Best Practices for Computer Safety
You have undoubtedly been exposed to repeated messages that you should take measures to protect your personal information and resources. Unauthorized people – hackers, crackers and intruders – want what you have: credit card and bank account numbers, personal information, email accounts, or even just your computer’s processing power and bandwidth. Intruders target home computers because they’re usually less secure and easier to access.
We have previously written about Truepoint’s approach to protecting your personal information in our June 2007 Viewpoint. We take security very seriously by employing a comprehensive security policy to prevent unauthorized access to your personal information. Since the time of our June 2007 post, we have enhanced security further and continually evaluate additional opportunities to do so.
As you may be aware, to comply with regulations being passed in several states regarding the protection of personal information online, our secure client website will increase password complexity requirements to make your password more difficult to crack. You should expect to see changes to the security policies of other websites you visit regularly.
Resign yourself to the fact that you will not be able to absolutely guarantee that others cannot access your personal information on your home computer; the perfectly-protected computer system does not exist, nor does the perfectly-secure mailbox for that matter. Your goal should be to make it challenging and time-consuming to access your personal information. Intruders usually will avoid attempting to break into a home computer where several basic security measures have been implemented. What can you do to protect yourself?
Treat Password Security Seriously
- Use complex passwords – no less than 8 characters, including upper- and lowercase letters, numbers and special characters.
- Create unique passwords for your various logins. Consider using a program like KeePass to help you manage all your passwords with a master password.
- Do not write your passwords down, or at least avoid keeping your password list where it could be easily found by others.
- Do not use obvious passwords such as your name, address, birthday or even dictionary words.
- Change your password regularly.
Use An Anti-Virus Program
- Install an anti-virus program on all of your computers (Norton, McAfee, Avira or AVG, for example). Note that some free anti-virus programs can be just as effective as paid applications, while others are actually trojans.
- Ensure that your anti-virus program regularly updates its virus definitions.
- Schedule regular, complete virus scans of your computer.
- A firewall is designed to block unauthorized access while allowing authorized communications.
- Firewalls can be software-based (Norton, McAfee or ZoneAlarm, for example) or hardware-based (wireless routers typically have firewalls).
- Configuring firewalls may be challenging to those with less technology experience. Software firewalls generally attempt to make configuration as painless as possible through a wizard set-up process.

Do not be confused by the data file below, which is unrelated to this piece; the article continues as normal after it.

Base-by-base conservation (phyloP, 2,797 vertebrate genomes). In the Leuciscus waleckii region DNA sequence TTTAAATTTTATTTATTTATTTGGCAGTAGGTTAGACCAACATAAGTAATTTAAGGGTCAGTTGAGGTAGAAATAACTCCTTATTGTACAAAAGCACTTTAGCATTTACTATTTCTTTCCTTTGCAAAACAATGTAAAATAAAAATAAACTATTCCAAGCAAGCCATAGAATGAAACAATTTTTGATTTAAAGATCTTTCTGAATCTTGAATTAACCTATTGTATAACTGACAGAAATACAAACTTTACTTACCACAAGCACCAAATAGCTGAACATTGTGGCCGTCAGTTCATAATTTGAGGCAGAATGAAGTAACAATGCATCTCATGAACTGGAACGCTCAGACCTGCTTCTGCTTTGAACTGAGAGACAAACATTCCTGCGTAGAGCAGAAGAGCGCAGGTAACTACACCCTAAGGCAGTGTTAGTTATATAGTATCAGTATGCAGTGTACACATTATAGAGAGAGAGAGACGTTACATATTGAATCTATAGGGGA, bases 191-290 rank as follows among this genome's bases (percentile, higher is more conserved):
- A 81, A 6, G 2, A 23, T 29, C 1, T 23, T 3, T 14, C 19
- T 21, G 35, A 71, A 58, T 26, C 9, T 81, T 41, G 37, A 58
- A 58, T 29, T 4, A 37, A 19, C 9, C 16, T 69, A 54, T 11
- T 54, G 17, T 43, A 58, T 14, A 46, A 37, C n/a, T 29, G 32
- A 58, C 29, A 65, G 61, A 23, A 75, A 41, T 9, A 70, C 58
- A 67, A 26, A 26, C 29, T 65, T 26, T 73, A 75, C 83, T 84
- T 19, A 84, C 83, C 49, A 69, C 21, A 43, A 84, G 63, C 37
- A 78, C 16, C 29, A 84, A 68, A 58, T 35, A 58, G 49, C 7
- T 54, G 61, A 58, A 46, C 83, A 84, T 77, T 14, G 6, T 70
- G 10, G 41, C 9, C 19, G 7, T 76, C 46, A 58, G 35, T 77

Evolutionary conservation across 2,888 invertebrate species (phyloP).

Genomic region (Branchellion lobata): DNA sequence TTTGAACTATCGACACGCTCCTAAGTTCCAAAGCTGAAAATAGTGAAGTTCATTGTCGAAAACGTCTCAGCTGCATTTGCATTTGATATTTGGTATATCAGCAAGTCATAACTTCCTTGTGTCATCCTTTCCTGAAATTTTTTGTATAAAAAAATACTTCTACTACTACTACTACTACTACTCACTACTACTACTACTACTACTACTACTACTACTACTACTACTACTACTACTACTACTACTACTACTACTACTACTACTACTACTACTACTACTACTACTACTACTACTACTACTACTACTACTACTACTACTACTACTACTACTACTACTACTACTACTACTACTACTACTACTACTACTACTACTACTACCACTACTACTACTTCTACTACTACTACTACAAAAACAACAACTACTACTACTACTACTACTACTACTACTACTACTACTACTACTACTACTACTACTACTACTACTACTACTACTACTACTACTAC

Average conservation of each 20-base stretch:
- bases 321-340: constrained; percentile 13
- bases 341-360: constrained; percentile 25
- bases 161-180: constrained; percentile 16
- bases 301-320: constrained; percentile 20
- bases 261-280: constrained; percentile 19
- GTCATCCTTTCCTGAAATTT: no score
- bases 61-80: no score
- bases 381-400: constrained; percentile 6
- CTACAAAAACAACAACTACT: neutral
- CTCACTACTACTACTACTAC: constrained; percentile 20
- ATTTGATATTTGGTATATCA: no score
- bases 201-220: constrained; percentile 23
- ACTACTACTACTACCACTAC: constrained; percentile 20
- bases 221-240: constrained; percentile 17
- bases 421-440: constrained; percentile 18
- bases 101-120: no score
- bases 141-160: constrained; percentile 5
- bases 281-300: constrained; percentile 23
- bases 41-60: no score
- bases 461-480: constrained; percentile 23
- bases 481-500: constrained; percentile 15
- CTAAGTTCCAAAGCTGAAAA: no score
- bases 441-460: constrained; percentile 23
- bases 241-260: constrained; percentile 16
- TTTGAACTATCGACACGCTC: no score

Keep Your System Updated
- New vulnerabilities with operating systems, browsers and other programs are discovered regularly and can be easily exploited if you do not regularly update your system and applications.
- In Windows, make sure you have Automatic Updates turned on and that you install updates when available.
- On Apple computers, install updates when you are notified.
Maintain Healthy Skepticism with Email
- Do not get phished – Never provide any sensitive personal information to anyone via email. The IRS, your bank, your credit card company, etc will not ask you to verify information in an email.
- Avoid the unknown – If you do not know the sender, avoid opening the message; delete it permanently.
- Watch where you link – be careful about what links you click; they may lead to a website that tries to exploit your computer.
- Detach from opening attachments – if you are not expecting an attachment from a specific sender, do not even open the attachment as it may carry a malicious file.
- Configure wireless security on your router correctly; consult with a computer expert if you lack the experience.
- Run anti-spyware programs. The latest and greatest of these programs are constantly changing; spending a few minutes reading about these programs should lead you to a good choice.
- Before replacing your computer, delete sensitive personal information from the hard drive. Recognize that even deleted information could be restored, even after a low-level format. Some experts suggest drilling multiple holes through the drive or smashing it numerous times with a sledgehammer. Save this task for the next time you’ve had a stressful day!
- Do not neglect security on mobile devices like your laptop or smart phone. At the very least, use password security and consider encrypting any sensitive information stored on these devices.
This Viewpoint discusses a number of steps you can take to help reduce the risk of sensitive information getting into the wrong hands. The steps you should implement will depend on the specifics of your situation. We cannot endorse any of the programs mentioned above as they are presented only to serve as examples.
To learn more about how you can protect yourself, visit the following sites:
If you would like to learn more about Truepoint’s commitment to privacy and information security, please contact your advisor.